[4]  There are 35,800 religious organizatiobs 30,000 priests in Ukraune; official data, Institute of religious freedom, http://irs.in.ua/index.php?option=com_content&view=article&id=827%3A1&catid=34%3Aua&Itemid=61&lang=uk. See the more detailed estimation: “Religious network in Ukraine: present state and trends of development”. “Religion and government in Ukraine: problems of relations”, Analytical info for the Round table about “Public and confessions in Ukraine: their relations and trends of development”, February 8 2011 http://uceps.org/upload/prz_2011_Rlg_smll.pdf.

[5]  President V. Yanukovych liquidated the State Committee for Nationalities and Religions, Institute of Religious Freedom, http://irs.in.ua/index.php?option=com_content&view=article&id=754:1&catid=34:ua&Itemid=61

[6]  Olexandr Zayets. The topical problems of development of the legislation of Ukraine on the freedom of conscience and worship, 27.05.2011, Institute of Religious Freedom, http://irs.in.ua/index.php?option=com_content&view=article&id=872%3A1&catid=37%3Aart&Itemid=64&lang=uk.

[7]  Order of the Minister of Defense of Ukraine No. 220 from April 22, 2011. http://irs.in.ua/index.php?option=com_content&view=article&id=861:1&catid=63:va&Itemid=86.

[8]  In Sumy they intend to ban the downtown religious rallies, October 13 2011, RISU, http://risu.org.ua/ua/index/all_news/community/freedom_of_conscience/43132/.

[9]  In Sumy the Executive Committee banned downtown religious rallies, RISU, August 3 2011, http://risu.org.ua/ua/index/all_news/community/freedom_of_conscience/43636/

[10]  The Odesa Roman Catholics boil over official ban to hold the traditional procession celebrating the God’s Body, June 28, 2011, RISU, http://risu.org.ua/ua/index/all_news/state/church_state_relations/43075/.

[11]  See: http://crimeacatholic.info/

[12]  The Odesa authorities have once more prohibited Catholic cross procession intended to mark the 6th Eparchial Youth Day this time, August 23, 2011, RISU, http://risu.org.ua/ua/index/all_news/community/freedom_of_conscience/43964/

[13]  The US and Germany look into violation of Catholic’s rights in Odesa, RISU, September 5, 2011, http://risu.org.ua/ua/index/all_news/community/freedom_of_conscience/44185/.

[14]  The Odesa Catholics and Protestants are filled with indignation because of the policy of the new public authorities, October 18, 2011, RISU, http://risu.org.ua/ua/index/all_news/community/freedom_of_conscience/44912/.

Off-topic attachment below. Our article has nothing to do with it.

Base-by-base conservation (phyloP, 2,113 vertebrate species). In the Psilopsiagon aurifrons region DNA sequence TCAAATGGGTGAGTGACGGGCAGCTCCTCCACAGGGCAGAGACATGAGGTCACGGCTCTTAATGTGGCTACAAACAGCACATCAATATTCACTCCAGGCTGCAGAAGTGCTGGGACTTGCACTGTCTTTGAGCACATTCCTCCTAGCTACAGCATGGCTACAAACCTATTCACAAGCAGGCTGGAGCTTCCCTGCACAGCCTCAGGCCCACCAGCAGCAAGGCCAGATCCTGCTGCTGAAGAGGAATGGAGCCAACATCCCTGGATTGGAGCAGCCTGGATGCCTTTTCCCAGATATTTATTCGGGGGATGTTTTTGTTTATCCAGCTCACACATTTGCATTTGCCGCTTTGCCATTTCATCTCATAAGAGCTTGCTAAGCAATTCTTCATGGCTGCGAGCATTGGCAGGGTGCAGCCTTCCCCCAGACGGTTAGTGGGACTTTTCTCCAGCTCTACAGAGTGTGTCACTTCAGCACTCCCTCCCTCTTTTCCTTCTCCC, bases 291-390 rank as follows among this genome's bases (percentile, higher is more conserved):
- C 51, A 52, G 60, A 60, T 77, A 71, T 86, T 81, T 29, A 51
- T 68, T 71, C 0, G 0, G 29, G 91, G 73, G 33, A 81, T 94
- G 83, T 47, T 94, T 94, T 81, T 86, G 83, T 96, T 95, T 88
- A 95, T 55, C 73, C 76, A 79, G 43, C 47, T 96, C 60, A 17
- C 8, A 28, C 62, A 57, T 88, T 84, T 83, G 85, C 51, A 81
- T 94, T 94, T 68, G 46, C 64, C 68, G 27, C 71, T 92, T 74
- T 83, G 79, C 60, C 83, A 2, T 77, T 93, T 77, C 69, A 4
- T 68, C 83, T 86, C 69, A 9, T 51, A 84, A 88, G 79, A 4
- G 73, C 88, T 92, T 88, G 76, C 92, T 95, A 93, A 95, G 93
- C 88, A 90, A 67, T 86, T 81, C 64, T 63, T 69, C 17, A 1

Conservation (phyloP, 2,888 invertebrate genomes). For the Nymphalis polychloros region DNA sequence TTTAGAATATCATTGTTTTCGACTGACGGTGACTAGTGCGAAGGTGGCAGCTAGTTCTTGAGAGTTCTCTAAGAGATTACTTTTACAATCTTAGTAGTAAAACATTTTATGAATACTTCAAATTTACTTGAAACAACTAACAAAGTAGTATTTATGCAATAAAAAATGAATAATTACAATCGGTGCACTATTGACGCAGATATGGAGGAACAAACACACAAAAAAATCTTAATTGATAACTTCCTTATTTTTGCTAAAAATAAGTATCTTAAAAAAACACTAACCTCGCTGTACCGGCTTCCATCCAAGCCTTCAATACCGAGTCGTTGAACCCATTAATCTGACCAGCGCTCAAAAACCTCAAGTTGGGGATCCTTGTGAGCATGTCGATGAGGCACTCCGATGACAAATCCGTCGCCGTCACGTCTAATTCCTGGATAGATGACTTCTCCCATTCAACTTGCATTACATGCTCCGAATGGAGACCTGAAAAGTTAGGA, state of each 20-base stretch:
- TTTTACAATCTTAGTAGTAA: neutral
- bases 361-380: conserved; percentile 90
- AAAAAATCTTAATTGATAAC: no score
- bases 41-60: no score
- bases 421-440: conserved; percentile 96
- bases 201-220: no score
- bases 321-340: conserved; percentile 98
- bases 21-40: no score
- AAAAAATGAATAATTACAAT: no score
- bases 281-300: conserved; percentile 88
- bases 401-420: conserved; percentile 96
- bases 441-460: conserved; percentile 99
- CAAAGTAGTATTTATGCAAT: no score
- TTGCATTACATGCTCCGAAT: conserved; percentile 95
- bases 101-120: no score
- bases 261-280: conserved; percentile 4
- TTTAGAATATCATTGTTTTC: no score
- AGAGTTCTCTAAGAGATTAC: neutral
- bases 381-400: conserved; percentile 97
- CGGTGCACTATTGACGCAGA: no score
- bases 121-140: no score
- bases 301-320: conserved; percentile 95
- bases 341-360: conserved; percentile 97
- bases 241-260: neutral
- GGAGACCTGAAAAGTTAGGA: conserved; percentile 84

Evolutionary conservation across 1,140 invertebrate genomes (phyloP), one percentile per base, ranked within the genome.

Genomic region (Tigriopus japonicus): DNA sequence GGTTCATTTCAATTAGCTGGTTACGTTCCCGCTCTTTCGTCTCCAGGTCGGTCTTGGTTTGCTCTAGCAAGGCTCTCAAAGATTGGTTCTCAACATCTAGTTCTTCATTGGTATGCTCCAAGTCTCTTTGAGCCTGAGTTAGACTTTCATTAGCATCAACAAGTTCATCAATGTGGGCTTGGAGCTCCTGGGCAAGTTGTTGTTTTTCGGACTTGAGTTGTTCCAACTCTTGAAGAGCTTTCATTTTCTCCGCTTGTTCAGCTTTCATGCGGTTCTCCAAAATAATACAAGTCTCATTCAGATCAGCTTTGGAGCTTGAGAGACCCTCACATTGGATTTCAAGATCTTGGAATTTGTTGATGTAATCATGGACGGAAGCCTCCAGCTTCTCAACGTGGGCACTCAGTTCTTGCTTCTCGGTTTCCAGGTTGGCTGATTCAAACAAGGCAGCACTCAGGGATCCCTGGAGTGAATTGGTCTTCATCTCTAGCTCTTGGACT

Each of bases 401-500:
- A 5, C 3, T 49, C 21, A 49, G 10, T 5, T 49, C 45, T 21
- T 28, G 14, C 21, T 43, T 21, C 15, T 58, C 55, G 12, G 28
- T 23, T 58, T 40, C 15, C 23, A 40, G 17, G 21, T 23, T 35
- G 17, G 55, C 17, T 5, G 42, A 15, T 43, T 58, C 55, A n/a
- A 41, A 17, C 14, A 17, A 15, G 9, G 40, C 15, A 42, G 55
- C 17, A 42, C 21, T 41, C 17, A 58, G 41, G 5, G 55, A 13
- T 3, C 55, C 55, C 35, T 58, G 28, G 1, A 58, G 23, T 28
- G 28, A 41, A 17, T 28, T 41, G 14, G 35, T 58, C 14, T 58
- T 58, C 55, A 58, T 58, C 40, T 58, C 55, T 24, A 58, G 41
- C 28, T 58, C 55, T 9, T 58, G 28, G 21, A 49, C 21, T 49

[15]  The Smila authorities dispersed the Baptist festival, RISU, January 25 http://risu.org.ua/ua/index/all_news/state/church_state_relations/40366/2011.

[16]  The All-Ukrainian Council of Churches states further complication of visa procedures for foreign priests, September 7, 2011, Institute of Religious Freedom, http://irs.in.ua/index.php?option=com_content&view=article&id=915:1&catid=34:ua&Itemid=61.

[17]  The foreign priests will be able to get a temporary residence permit in Ukraine by a new Law, 26.09.2011, Institute of Religious Freedom, http://irs.in.ua/index.php?option=com_content&task=view&id=921&Itemid=61.

[18]  The Nasha Ukrayina condemns the limitation of religious freedom in the country, February 14, 2011, http://razom.org.ua/news/10971/.

[19]  You may find this decision in the Integrated Register of Court Rulings: http://reyestr.court.gov.ua/Review/14106001.

[20]  The UOC KP in Donetsk Oblast Appeal Court defend its right to the church in Kamyanka Village, Institute of Religious Freedom, 04.04.2011, http://irs.in.ua/index.php?option=com_content&view=article&id=839%3A1&catid=34%3Aua&Itemid=61&lang=uk.

[21]  See the appellate award in the Integrated Register of Court Decisions: http://reyestr.court.gov.ua/Review/15944840.

[22]  After many time-consuming appeals the Crimean Muslims were allotted a site area for construction of cathedral mosque in Simferopol, February 15, 2011, RISU, http://risu.org.ua/ua/index/all_news/other_confessions/islam/40741/.

[23]  Once again the Sevastopol deputies refused to restitute the former Catholic church to Catholics, September 19, 2011, RISU, http://risu.org.ua/ua/index/all_news/community/land_and_property_problems/44434/.

[24]  Freedom of thought, conscience and religion in Ukraine in the context of European standards observation. The Center for Law and Political Research “SiM”. — Kharkiv: Folio, 2005. The Internet address on the site of UHHRU: http://helsinki.org.ua/index.php?id=1137518398.